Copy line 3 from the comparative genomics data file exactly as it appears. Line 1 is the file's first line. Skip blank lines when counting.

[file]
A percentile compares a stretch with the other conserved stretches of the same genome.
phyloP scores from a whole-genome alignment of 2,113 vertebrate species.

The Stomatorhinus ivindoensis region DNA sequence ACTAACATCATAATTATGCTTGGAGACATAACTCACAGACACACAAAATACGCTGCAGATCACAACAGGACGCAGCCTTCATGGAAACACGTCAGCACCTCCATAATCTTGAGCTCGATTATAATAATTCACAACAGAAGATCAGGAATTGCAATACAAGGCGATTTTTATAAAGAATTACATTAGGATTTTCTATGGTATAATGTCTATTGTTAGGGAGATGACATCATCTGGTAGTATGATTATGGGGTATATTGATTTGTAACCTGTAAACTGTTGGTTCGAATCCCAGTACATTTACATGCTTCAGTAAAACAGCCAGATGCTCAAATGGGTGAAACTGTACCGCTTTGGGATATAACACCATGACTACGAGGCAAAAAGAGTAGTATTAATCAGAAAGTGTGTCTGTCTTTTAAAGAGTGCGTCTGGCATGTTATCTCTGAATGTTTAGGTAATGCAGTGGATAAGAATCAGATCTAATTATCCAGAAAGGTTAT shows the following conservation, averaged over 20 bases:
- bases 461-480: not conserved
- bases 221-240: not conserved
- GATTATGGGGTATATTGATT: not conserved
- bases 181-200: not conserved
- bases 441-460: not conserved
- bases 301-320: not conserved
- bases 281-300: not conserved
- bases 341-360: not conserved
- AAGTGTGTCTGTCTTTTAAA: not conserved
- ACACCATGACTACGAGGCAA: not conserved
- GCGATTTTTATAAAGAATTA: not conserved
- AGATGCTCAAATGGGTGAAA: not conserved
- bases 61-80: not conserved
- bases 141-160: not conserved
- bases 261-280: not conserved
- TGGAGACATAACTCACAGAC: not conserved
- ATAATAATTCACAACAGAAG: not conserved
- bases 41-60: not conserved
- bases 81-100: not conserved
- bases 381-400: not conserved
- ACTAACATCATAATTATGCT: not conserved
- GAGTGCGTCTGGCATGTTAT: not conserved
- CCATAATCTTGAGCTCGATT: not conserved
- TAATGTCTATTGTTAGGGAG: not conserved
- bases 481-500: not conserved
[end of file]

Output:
The Stomatorhinus ivindoensis region DNA sequence ACTAACATCATAATTATGCTTGGAGACATAACTCACAGACACACAAAATACGCTGCAGATCACAACAGGACGCAGCCTTCATGGAAACACGTCAGCACCTCCATAATCTTGAGCTCGATTATAATAATTCACAACAGAAGATCAGGAATTGCAATACAAGGCGATTTTTATAAAGAATTACATTAGGATTTTCTATGGTATAATGTCTATTGTTAGGGAGATGACATCATCTGGTAGTATGATTATGGGGTATATTGATTTGTAACCTGTAAACTGTTGGTTCGAATCCCAGTACATTTACATGCTTCAGTAAAACAGCCAGATGCTCAAATGGGTGAAACTGTACCGCTTTGGGATATAACACCATGACTACGAGGCAAAAAGAGTAGTATTAATCAGAAAGTGTGTCTGTCTTTTAAAGAGTGCGTCTGGCATGTTATCTCTGAATGTTTAGGTAATGCAGTGGATAAGAATCAGATCTAATTATCCAGAAAGGTTAT shows the following conservation, averaged over 20 bases: